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Pato O’Ward Prepared for Chevrolet Detroit Grand Prix

Pato O'Ward

Pato O’Ward hopes to have a different story to tell in Sunday’s Chevrolet Detroit Grand Prix. (Photo: Katherine Miller | The Podium Finish)

DETROIT — Pato O’Ward has the heart of a champion even after a heartbreaking, emotional runner-up in last Sunday’s 108th Indianapolis 500. As much as the defeat stung for the 25-year-old Monterrey, Mexico, native, his focus is now on Sunday’s Chevrolet Detroit Grand Prix on the Streets of Detroit.

Last year, O’Ward qualified 10th before an early race crash eliminated him to a 26th place DNF or Did Not Finish. Ahead of Saturday’s qualifying session, the popular racer was optimistic about his chances particularly with it being a hometown race for the manufacturer behind his No. 5 Arrow Dallara entry.

“This weekend we’re back on a street course, and it’s a challenging one,” O’Ward said in a Chevrolet press release. “It’s a big event for all of us, especially our friends over at Team Chevrolet. We’re going to try and do our best for them and hopefully have a good reason to celebrate at the end of this weekend.”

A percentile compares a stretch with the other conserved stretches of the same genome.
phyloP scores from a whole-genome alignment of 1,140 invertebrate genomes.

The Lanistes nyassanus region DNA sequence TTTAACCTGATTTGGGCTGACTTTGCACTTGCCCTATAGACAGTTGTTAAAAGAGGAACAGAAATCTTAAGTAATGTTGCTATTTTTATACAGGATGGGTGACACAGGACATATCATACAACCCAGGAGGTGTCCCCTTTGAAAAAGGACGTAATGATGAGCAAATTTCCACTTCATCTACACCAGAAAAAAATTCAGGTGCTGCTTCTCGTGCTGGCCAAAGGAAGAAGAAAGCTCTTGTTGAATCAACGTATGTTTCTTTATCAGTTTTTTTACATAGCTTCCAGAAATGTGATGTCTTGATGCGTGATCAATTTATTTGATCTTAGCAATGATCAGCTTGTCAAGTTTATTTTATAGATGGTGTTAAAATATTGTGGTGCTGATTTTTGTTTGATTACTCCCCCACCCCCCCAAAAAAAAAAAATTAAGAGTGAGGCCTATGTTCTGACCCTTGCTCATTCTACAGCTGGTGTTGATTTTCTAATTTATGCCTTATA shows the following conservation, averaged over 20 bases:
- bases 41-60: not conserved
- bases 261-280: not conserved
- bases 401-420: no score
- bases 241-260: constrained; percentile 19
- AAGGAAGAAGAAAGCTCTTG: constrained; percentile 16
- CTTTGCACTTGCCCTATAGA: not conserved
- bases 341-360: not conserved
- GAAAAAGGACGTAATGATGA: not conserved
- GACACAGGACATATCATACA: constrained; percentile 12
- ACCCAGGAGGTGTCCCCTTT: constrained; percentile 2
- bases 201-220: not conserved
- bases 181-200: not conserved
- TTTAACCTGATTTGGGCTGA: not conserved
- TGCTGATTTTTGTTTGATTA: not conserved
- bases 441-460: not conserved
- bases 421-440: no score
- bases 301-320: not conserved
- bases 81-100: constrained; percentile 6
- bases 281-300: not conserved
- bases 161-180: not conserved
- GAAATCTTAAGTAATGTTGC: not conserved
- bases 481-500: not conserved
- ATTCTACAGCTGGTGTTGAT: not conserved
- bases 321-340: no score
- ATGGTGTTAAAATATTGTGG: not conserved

The sting may be taking some time to ease for O’Ward and his Arrow McLaren comrades. However, for Gavin Ward, team principal, it is about moving forward with their determined driver lineup ahead of a new month of races starting at Detroit.

“Even though the results from last weekend are still a bit fresh, we have very little time to dwell on those – we have a race to get ready for this Sunday,” Ward said in a team press release. “Detroit presents a great opportunity for us to build on the momentum we’ve created over the last couple weeks, especially considering how competitive we were there last year when we placed two cars in the top five.

“Pato and Alexander [Rossi], and frankly everyone here at Arrow McLaren, are excited to get back out on track this weekend to fight for the win we were so close to last weekend, and we’re looking forward to welcoming Théo [Pourchaire] back for the remainder of the season.”

Pato O'Ward